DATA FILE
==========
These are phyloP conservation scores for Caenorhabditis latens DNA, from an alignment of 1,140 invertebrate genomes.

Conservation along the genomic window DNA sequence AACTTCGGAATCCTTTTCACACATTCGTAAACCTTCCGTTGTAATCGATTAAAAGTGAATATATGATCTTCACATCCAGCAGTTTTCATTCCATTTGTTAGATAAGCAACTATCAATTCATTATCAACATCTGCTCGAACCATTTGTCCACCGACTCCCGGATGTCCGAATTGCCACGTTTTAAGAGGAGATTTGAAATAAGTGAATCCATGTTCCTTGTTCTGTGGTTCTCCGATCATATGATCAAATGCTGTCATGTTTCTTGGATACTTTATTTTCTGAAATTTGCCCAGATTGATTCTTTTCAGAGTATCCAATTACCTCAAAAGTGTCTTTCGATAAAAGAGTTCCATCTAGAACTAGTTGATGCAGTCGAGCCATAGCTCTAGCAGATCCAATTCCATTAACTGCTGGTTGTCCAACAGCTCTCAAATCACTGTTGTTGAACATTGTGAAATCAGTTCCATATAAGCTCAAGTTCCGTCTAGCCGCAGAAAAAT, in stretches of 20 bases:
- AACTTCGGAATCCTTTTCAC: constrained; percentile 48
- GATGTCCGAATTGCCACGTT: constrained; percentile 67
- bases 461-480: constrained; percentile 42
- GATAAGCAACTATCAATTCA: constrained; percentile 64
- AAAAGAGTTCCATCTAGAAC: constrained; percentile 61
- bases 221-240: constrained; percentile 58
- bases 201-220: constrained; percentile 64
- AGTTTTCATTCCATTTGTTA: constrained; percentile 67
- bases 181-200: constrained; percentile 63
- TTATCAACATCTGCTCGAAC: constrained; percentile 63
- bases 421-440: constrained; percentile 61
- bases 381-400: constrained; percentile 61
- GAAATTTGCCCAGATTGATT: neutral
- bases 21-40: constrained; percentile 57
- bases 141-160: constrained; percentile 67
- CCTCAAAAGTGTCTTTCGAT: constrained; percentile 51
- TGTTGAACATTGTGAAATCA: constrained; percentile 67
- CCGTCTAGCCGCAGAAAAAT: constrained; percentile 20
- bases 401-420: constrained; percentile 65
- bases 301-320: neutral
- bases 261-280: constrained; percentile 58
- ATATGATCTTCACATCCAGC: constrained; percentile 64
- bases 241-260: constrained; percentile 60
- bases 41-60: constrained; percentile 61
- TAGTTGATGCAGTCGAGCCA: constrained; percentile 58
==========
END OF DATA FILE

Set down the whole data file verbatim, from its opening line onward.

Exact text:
These are phyloP conservation scores for Caenorhabditis latens DNA, from an alignment of 1,140 invertebrate genomes.

Conservation along the genomic window DNA sequence AACTTCGGAATCCTTTTCACACATTCGTAAACCTTCCGTTGTAATCGATTAAAAGTGAATATATGATCTTCACATCCAGCAGTTTTCATTCCATTTGTTAGATAAGCAACTATCAATTCATTATCAACATCTGCTCGAACCATTTGTCCACCGACTCCCGGATGTCCGAATTGCCACGTTTTAAGAGGAGATTTGAAATAAGTGAATCCATGTTCCTTGTTCTGTGGTTCTCCGATCATATGATCAAATGCTGTCATGTTTCTTGGATACTTTATTTTCTGAAATTTGCCCAGATTGATTCTTTTCAGAGTATCCAATTACCTCAAAAGTGTCTTTCGATAAAAGAGTTCCATCTAGAACTAGTTGATGCAGTCGAGCCATAGCTCTAGCAGATCCAATTCCATTAACTGCTGGTTGTCCAACAGCTCTCAAATCACTGTTGTTGAACATTGTGAAATCAGTTCCATATAAGCTCAAGTTCCGTCTAGCCGCAGAAAAAT, in stretches of 20 bases:
- AACTTCGGAATCCTTTTCAC: constrained; percentile 48
- GATGTCCGAATTGCCACGTT: constrained; percentile 67
- bases 461-480: constrained; percentile 42
- GATAAGCAACTATCAATTCA: constrained; percentile 64
- AAAAGAGTTCCATCTAGAAC: constrained; percentile 61
- bases 221-240: constrained; percentile 58
- bases 201-220: constrained; percentile 64
- AGTTTTCATTCCATTTGTTA: constrained; percentile 67
- bases 181-200: constrained; percentile 63
- TTATCAACATCTGCTCGAAC: constrained; percentile 63
- bases 421-440: constrained; percentile 61
- bases 381-400: constrained; percentile 61
- GAAATTTGCCCAGATTGATT: neutral
- bases 21-40: constrained; percentile 57
- bases 141-160: constrained; percentile 67
- CCTCAAAAGTGTCTTTCGAT: constrained; percentile 51
- TGTTGAACATTGTGAAATCA: constrained; percentile 67
- CCGTCTAGCCGCAGAAAAAT: constrained; percentile 20
- bases 401-420: constrained; percentile 65
- bases 301-320: neutral
- bases 261-280: constrained; percentile 58
- ATATGATCTTCACATCCAGC: constrained; percentile 64
- bases 241-260: constrained; percentile 60
- bases 41-60: constrained; percentile 61
- TAGTTGATGCAGTCGAGCCA: constrained; percentile 58